Permit me a small rant today. The cold weather is making my knees hurt, and Mother Nature is being coy with spring: she's warm, she's frigid, she's sunny, she's dreary. It always makes me just a little cranky.
I recently found an ISO ("In Search Of") post, asking to help find a china cabinet. The poster had a picture of the style she wanted - it was the kind we all love, with fun bits of curves and detailing, painted in a pretty shade of green.
She then went on to add that she "knew" we (pickers at large) ALL scooped up pieces like this for dirt cheap every day at "thrift stores and shops" and she wanted someone to tell her where she could get one to paint herself. She was demanding a short cut. She assumed there was a secret stash of antique furniture, and we were being stingy and keeping it to ourselves.
I didn't respond, and I have no idea if anyone else did either. But if I had replied to her, I think I would have tried to explain that no one just casually, greedily scoops up pieces like that every day. If you find a piece that's cheap, it may need a lot more than a little TLC. Or you may have to travel an inconvenient distance to get it. Or sit through an auction (or two or three) before you find one that's the right style and the right price.
Maybe before rehabbing and refurbishing became popular, good pieces of vintage furniture were common and dirt-cheap. But not anymore. Picking means spending time digging through a lot of junk to get to treasure, often in cold, drizzly weather, or sweltering heat. It means splinters and spiders and scratches and bruises. It means sifting through auction and estate sale listings, Craigslist ads and other exchanges, then driving to wherever the item is located to pick it up and hope it's in good condition, and dealing with it if it needs repaired. For some pickers, it means buying huge lots of pieces, loading up a trailer and then culling out the pieces that are beyond salvaging. That's not our model - we don't have a trailer or the storage capacity to deal with that volume of goods. So we're a little more dainty about what we pick, which means we often spend more time (and very often more money) to get the pieces that fit our shop's style.
Once we've found a diamond in the rough, the fun begins: washing off bird and mouse droppings, scraping away melted wax rings (why are there always wax rings????) wiping away spider egg sacs, sanding or stripping away layers of paint or stain, and then renovating a piece to make it beautiful and functional for someone to take home and love again.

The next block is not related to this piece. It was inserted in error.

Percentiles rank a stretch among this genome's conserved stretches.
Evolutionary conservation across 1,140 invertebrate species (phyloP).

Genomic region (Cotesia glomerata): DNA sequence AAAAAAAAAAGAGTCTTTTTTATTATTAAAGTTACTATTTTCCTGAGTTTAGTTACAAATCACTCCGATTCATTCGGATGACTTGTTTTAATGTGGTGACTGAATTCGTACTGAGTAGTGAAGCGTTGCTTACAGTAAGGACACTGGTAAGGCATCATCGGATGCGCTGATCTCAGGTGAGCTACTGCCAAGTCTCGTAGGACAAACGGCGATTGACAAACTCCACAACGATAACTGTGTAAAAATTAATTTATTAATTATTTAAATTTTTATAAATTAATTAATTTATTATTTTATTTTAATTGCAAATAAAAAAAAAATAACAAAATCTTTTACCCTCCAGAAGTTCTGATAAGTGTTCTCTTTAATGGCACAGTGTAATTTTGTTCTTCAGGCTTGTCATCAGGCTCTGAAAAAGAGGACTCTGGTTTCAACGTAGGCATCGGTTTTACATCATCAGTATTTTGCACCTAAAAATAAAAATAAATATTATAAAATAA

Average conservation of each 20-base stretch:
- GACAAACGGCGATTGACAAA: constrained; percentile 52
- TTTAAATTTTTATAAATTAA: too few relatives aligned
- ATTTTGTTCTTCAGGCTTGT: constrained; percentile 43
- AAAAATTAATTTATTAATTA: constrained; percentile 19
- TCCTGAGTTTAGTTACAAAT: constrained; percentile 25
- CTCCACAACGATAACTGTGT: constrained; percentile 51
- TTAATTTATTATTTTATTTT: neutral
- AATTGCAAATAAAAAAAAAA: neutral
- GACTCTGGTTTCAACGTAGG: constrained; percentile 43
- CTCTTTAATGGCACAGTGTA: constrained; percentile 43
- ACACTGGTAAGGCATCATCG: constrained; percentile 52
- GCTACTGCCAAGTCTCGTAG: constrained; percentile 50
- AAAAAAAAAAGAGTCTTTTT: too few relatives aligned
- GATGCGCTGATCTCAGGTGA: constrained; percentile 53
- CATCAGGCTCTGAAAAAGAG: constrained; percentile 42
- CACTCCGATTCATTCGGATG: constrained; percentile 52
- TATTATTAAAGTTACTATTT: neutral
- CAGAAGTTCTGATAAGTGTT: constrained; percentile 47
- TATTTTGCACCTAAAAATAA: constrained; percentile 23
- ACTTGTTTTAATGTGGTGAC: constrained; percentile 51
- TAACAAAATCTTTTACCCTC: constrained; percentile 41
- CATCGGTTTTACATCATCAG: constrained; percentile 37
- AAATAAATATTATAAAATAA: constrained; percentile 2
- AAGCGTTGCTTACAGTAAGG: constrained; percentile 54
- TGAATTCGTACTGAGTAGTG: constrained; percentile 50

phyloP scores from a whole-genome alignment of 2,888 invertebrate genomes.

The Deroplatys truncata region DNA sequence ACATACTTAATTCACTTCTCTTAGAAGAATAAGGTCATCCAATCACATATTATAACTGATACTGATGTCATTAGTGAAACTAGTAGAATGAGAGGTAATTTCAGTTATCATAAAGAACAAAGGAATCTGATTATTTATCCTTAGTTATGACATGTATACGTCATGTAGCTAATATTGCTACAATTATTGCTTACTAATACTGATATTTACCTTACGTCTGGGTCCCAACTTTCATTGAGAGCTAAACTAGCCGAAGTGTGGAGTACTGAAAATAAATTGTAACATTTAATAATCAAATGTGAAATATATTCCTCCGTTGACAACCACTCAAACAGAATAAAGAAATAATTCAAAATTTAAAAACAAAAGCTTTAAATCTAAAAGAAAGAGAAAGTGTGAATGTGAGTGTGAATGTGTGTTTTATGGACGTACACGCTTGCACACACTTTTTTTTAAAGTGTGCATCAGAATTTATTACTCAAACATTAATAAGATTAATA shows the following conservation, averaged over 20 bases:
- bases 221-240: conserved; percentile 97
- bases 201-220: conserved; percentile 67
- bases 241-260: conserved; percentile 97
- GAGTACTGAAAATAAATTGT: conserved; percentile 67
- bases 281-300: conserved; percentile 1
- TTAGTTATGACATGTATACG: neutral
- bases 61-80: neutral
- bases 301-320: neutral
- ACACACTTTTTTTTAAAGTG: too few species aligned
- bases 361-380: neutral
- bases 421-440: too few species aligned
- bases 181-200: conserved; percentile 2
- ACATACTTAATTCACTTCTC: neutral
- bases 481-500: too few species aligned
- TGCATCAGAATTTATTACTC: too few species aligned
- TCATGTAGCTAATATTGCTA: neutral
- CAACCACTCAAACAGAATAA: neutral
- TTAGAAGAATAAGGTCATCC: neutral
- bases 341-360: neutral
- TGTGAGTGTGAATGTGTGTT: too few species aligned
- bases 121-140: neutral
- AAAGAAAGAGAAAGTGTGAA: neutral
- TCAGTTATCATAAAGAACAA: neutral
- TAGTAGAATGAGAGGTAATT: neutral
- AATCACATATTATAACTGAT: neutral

Simply put, there are no shortcuts in this business. You can pay for someone else to do all of that, but it's not cheap, nor should it be.
And since I knew I couldn't say all of that without sounding like a curmudgeon, I scrolled on by her post. I hope she finds the piece she's seeking. But I also hope she looks back some day and realizes that her request was naive, and her assumptions were wrong. We love what we do, but there's skill and persistence and a lot of hard work involved.
We're almost at the one year anniversary mark of opening our shop. We've not only transformed this #littlelogcabin with renovated rooms, freshly painted walls and stained floors and stairs, we've scaled a steep learning curve on the administrative side: business licenses, tax filings, local ordinances, lease agreements, hardware, software, credit card processors, vendor and consignor relations, marketing...it goes on and on. Experience is a demanding teacher and she gives us daily lessons.
At the same time, we've continued to broaden and fine-tune our furniture refinishing skills, using different paints and stains and sealers. We're continuing to learn new techniques and skills to make sure our pieces are enduring and beautiful for another generation.
As I was writing this post, I reflected on a seminar I attended about 20 years ago, led by Mr. Covey. His principles have stuck with me - they are timeless and applicable to nearly every facet of life. Maybe because it's spring and I love to garden, but this axiom seemed appropriate to this post/rant.
As we look ahead to another year, Sherri and I are humbled and blessed by the friendships we've made with customers who have come through our doors and kept us going through our year of "firsts." We've made rookie mistakes - and learned from them. Thank you for the grace and kindness you've extended to us, and we hope we'll continue to improve in all we do and cultivate trust and friendships with all of you. And we hope you all find the treasures you seek...and enjoy the journey that leads you to them.
WHO WRITES THIS STUFF?
I'm Terry Lea, owner of Re-Invintage Home, a vintage home goods shop just south of Nashville in Murfreesboro, TN. A lifelong passion for vintage picking led me to open a shop with my picking pal, Sherri in 2017. Come see us!